We’ll fight them with trees

Will plants save us all?

Maybe!! (two exclamation points indicate conviction)

Shit, it’s worth a try at this point.

Not sure how this campaign for Plant for the Planet escaped my Sauron-like eye for so long (only inasmuch as my eyes are lidless and my pupils, vertical slits), but I’m sure glad I found it. Dead simple idea, gorgeously executed. Flawless visual solution. And a refreshingly proactive, Goonies-never-say-die approach to fighting climate change to boot.

LeafFactory

LeafFactoryClose

LeafPlane

LeafCars

LeafCarsClose

Holy artistry! Seriously, I want one of these cut leaf illustrations on my wall, framed.

Let’s roll credits, then do yourself a solid and keep reading; that’s where the juicy bits are:

Advertising Agency: Leagas Delaney, Hamburg, Germany
Executive Creative Director: Hermann Waterkamp
Creative Director: Michael GötzFlorian Schimmer
Art Directors: Felix BoeckRobert Westphal
Copywriter: Heiko Franzgrote
Illustrator: Lorenzo DuránNadine Hoenow

Beyond the campaign’s winning good looks, its message is something we can actually achieve, for a change. (And let’s be honest, in a few hundred years or less, when Earth finally loses her shit and decides to rid herself of pesky humankind, trees will be how the planet naturally repairs itself—well, trees and insects.) Whether our efforts stay Mother Nature’s inexorable hand of vengeance is another matter. But like I said, it’s certainly worth a go.

Of course, it would take a cosmic shift in thinking for this stratagem to make a measurable climatic difference, particularly in regions of the world nearest the equator—where reforestation would have its most potent cooling effect on the planet,** yet where deforestation is most rampant. (And why? because mass production, overpopulation and our “need” for fast food hamburgers and disposable chopsticks have tragically made forest eradication far more profitable than forest preservation in these parts.)

Unfortunately, such a sea change in values might require a cataclysmic, perhaps even near-extinction event to knock some sense into us.

Now I’m neither doomsaying nor yearning for said biotic crisis (which is arguably already in effect), but let’s be real: a shift so radical and irreversible probably needs to occur to incite economic demand for wastelessness on a mass scale.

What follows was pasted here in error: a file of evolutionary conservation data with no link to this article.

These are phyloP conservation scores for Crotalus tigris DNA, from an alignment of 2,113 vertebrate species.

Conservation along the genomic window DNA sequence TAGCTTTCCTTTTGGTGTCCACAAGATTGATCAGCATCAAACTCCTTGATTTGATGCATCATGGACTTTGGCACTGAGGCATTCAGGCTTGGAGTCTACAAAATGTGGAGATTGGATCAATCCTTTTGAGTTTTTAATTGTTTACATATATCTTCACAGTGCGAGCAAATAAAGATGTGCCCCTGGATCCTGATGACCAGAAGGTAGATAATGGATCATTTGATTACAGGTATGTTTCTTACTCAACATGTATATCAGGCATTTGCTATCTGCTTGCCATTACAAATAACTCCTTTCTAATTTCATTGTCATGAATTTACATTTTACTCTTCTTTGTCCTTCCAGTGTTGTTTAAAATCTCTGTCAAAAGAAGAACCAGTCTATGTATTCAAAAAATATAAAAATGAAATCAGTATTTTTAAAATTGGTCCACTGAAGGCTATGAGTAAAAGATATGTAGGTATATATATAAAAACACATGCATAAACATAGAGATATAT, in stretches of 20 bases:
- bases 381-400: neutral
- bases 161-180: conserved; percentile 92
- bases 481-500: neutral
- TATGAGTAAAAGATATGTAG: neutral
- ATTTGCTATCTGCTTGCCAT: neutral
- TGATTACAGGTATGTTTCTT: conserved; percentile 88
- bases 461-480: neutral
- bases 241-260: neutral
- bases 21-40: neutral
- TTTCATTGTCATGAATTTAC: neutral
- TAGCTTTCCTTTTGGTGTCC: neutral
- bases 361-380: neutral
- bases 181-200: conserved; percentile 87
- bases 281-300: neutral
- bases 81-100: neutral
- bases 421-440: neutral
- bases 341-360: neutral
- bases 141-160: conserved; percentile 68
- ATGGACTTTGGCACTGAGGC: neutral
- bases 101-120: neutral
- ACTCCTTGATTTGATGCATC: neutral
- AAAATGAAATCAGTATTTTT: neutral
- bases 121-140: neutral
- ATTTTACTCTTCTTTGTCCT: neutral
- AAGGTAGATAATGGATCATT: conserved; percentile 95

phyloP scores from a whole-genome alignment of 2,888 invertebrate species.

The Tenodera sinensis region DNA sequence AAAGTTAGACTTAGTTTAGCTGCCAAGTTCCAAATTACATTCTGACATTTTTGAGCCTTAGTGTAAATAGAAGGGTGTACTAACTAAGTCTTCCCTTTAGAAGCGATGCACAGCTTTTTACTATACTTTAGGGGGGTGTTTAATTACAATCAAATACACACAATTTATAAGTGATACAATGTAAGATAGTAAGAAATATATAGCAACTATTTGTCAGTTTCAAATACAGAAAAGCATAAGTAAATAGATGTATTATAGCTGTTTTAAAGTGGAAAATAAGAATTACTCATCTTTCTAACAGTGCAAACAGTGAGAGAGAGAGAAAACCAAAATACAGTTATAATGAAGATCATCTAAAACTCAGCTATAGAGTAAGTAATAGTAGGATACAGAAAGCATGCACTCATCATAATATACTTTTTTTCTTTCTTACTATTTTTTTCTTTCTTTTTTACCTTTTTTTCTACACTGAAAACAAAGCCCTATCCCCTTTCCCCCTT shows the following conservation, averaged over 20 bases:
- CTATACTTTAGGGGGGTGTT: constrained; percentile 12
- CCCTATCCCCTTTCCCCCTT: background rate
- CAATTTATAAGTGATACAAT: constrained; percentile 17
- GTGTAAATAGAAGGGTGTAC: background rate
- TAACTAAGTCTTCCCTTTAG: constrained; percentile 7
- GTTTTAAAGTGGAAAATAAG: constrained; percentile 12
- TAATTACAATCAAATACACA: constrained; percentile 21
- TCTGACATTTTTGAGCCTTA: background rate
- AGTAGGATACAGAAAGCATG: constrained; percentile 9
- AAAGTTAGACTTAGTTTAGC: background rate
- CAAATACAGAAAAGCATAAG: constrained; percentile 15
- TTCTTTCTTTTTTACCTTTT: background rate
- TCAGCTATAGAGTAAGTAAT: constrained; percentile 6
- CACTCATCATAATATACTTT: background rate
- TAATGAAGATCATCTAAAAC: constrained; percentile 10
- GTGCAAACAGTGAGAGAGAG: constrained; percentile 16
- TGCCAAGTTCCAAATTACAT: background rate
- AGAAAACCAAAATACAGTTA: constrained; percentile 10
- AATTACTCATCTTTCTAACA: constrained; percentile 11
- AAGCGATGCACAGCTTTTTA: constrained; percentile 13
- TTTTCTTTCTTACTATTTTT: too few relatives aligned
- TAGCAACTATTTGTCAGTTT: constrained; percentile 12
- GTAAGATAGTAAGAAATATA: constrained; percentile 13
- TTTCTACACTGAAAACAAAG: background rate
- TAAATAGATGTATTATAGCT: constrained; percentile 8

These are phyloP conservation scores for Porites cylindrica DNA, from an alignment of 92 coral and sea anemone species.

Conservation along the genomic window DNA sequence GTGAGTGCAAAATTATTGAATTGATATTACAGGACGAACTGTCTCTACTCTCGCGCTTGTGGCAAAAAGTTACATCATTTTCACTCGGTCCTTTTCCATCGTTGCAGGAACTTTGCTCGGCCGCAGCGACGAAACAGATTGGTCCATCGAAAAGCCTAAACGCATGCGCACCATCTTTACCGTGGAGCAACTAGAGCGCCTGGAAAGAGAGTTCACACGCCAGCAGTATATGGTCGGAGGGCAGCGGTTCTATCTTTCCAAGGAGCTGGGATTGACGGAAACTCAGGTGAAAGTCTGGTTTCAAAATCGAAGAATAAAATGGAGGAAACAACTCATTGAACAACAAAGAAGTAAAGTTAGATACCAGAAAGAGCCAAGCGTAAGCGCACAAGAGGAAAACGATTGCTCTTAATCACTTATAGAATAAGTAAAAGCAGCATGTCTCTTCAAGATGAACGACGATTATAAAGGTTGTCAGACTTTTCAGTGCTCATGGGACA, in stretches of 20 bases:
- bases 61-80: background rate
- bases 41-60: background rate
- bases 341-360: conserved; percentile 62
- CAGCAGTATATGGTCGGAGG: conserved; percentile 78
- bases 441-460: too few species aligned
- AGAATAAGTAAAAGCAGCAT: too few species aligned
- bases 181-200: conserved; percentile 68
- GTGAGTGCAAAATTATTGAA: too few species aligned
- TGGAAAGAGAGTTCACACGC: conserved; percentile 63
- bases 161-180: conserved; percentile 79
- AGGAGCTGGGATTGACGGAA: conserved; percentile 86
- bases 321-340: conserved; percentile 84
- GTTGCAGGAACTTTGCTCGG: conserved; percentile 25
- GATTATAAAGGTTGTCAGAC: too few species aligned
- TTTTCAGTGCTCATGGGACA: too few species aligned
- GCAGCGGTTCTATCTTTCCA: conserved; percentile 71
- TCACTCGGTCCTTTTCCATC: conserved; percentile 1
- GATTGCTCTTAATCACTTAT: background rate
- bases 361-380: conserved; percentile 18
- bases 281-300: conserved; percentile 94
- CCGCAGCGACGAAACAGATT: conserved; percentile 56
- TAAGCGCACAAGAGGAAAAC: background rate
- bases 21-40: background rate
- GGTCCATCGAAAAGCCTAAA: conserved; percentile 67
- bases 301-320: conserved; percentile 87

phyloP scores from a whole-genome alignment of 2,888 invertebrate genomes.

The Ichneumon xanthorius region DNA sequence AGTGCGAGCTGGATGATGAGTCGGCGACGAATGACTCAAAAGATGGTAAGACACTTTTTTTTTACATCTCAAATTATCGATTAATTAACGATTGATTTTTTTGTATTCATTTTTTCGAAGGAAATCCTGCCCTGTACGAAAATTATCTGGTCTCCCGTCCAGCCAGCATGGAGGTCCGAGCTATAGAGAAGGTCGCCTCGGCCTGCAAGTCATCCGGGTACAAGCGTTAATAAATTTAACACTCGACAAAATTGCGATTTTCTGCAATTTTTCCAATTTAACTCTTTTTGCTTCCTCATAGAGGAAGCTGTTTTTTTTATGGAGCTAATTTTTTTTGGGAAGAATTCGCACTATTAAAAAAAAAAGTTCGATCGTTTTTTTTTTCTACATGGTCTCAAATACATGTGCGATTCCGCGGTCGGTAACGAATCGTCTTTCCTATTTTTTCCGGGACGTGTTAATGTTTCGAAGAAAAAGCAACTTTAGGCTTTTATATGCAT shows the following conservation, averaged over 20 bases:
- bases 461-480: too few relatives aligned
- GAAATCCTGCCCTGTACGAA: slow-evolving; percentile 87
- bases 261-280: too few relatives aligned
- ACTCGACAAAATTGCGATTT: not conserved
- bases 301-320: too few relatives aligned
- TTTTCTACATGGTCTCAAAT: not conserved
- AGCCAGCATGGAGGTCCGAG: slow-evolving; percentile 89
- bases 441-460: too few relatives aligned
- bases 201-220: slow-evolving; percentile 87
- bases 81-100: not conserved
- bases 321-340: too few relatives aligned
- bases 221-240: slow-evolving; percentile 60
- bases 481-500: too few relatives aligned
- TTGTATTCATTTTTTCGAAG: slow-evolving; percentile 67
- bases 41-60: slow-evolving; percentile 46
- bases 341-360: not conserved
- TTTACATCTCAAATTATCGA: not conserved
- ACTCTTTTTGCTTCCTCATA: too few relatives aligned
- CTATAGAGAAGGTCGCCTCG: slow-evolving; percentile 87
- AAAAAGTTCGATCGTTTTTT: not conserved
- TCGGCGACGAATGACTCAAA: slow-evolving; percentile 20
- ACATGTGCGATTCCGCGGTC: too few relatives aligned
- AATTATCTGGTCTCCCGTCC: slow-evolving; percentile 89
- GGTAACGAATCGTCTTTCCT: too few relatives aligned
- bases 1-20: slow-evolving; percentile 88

Or maybe fate will throw us one last bone, perhaps in the form of a fungus or flora unique to the rainforest with such astounding profit potential as to make deforestation uneconomical by comparison.

Not being cynical here; that’s just the sad, unavoidable reality we live in—it’s all about economics. For example, you think hybrid car sales skyrocketed due to a widespread surge in morality and kumbayaness? Absolutely not. Gas prices became prohibitive, so mpgs became matter of fiscal, not social, urgency. And why do you think, say, endangered mountain gorillas haven’t been poached to extinction yet? Because Rwandan, Ugandan and Congolese villagers suddenly and collectively realized how adorable they were? Pshaw! It’s because tourism revenue keeps them and their natural habitats alive. Put bluntly, to their local economies and governments, these animals and their habitats are worth more alive than dead. Well, same goes with forests… but I digress.

My long-winded point is, combating climate change with an arboreal assault would be astonishingly easy to accomplish if we just stopped razing forests and started raising forests.

Here’s why:  Trees, you see—particularly “big” trees (over 30 inches)—are natural sponges for carbon. They yank carbon dioxide, among other pernicious gases, from the air and store the carbon in their wood, roots and the soil around them.

Nothing else does that. Not even Al Gore.

Beyond climate change and helping to solve our carbon conundrum, trees are vitally important for human health, too—particularly in city environs. They capture particulate pollution on their leaves, especially tiny particles under 10 microns (1/2,540th of an inch, or about the size of a single pollen grain) that consequently find their way into the soil soon thereafter. Left to their own devices, however, these undesirable pollutants prefer to chillax in midair, until we the people breathe them in. Super if you want to commit suicide in tiny increments. Not so super if you enjoy the use of your lungs.

So I guess what it comes down to is this:  Aside from fighting the uphill battle against the corporate powers that be to reduce carbon emissions, trees are probably the only real way to fight climate change.

Deal with that.

ANNOTATION: **oddly enough, reforestation in regions above 30º latitude might actually have an adverse effect on lowering global temperatures, or so they say. Due to the dark colors of their canopy, forests tend to trap heat as well as carbon. Thus, to re-cultivate forests in regions above the 30th parallels (where most of the world’s deserts reside) might further upset Earth’s natural climatic balancing act between absorbing carbon dioxide and reflecting sunlight. Yet another alarming reason why the rapid dissipation of permafrost and tundra snow is so damn critical, beyond the massive stores of carbon and methane said thawing releases.

I must say, however, that I find this factoid rather tough to swallow. Yes, I understand not planting in naturally treeless terrain like deserts and tundra. But in deforested regions above 30º latitude, how can it be wrong to plant trees back where they once were? Sounds hinky to me.

by dint of Colossal

~ by zactopia on January 16, 2014.

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